WiW: I'm So Behind Edition, Part I

Ok, I'm going to be honest. I am addicted to media. I am ALWAYS watching, listening to or playing something. I have this need to constantly consume creative works. It's just kind of my thing.

As such, I was over at Social blathering about what movies and shows had my attention as of late and a few lovely folks asked me what else I am enjoying at the moment. Naturally, it seemed like a great opportunity to make a post to the good ole blizzog. So, onward to Part I of What I'm Watching: I'm So Behind Edition!



For my money Iko Uwais is the top guy in action right now. I know, I know, I can see you starting to disagree already, but the combination of story, character building and wildly dynamic action sequences in all of his projects result in a wildly compelling product for me time and time again.

Headshot continues this streak of Uwais projects that are a must watch. While not as developed as the amazing Raid and it's equally fantastic sequel in terms of story and characters, the on screen charisma of Uwais and the airtight cohesion of him with the stunt crew in action sequences more than makes up for the film's other inconsistencies.

And I gotta give a special shout out to Sunny Pang who plays the deliciously diabolical Lee, who is the primary antagonist to Uwais protaganist. He is arrogant, violent and wholly absurd. I loved to hate this character and Pang fully commits to making sure you keep watching every evil thing he does.

Blade of the Immortal

What can be said about the gawd Takishi Miike that has not been said about one of Japan's best cinematic exports. The dude just knows how to make movies, especially ones that elevate on screen violence to a ballet of gore, color and light.

I'm usually pretty hesitant about live action anime remakes cause lets be honest most of them are awful, but on the strength of Miike's catalog, I decided to check it out. Of course, his interpretation of the classic doesn't disappoint.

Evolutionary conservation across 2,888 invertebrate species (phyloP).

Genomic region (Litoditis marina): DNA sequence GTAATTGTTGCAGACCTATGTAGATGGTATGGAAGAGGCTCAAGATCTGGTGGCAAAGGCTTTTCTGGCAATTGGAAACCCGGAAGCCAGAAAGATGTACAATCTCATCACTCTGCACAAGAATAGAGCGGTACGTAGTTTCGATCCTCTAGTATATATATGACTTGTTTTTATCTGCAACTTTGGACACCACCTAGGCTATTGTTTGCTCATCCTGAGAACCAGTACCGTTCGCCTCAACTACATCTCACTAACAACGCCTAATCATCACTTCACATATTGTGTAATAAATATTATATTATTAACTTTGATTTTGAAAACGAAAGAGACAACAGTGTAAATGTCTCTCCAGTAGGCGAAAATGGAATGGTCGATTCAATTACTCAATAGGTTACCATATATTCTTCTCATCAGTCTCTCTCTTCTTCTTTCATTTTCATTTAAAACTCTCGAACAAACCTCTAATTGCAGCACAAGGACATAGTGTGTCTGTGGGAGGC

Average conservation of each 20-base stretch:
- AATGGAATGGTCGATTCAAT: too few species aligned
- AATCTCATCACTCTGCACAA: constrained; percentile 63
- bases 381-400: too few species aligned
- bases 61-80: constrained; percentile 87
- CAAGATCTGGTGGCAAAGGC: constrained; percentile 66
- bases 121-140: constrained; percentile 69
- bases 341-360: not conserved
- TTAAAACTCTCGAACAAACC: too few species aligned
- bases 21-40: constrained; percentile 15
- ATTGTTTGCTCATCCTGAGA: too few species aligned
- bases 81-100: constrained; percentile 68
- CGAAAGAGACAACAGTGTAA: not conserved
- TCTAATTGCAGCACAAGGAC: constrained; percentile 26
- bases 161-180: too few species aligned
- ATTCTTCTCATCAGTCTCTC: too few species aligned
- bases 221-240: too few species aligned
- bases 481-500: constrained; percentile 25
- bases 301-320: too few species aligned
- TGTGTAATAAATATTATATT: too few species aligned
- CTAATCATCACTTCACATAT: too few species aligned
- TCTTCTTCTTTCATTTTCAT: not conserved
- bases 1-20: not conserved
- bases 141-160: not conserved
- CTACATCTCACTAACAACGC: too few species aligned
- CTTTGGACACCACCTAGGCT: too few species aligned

At its heart, Blade is brutal retelling of the story of Manji, a skilled samurai that is cursed with immortality and has vowed to kill 1000 evil men so he can break the curse to earn the rest only death can provide. I know, man. But what appears to be a dark narrative about the unrelenting punishment of everlasting life slowly and carefully morphs into a story about the human experience and what people will and won't do when they are pushed too far. And in classic Miike fashion, it's build on gallons of blood and a stack of body parts.

The Villainess

No one does revenge movies quite like the South Korean cinema scene, so The Villainess staring the amazing Ok-bin Kim who I know from the wonderful vampire noir Thirst immediately caught my attention.

The plot is reminiscent of Besson's La Femme Nikita, so you are going to see some familiar references in Byung-gil Jung project, but the tapestry of colors, characters, intrigue and ridiculous action provides a very clear point of delineation between the two stories. Even if the spectacle of action wasn't as beautiful as it is manic, Ok-bin's display of range in expressing the many emotions of her character are worth watching in and of itself.


Hajime No Ippo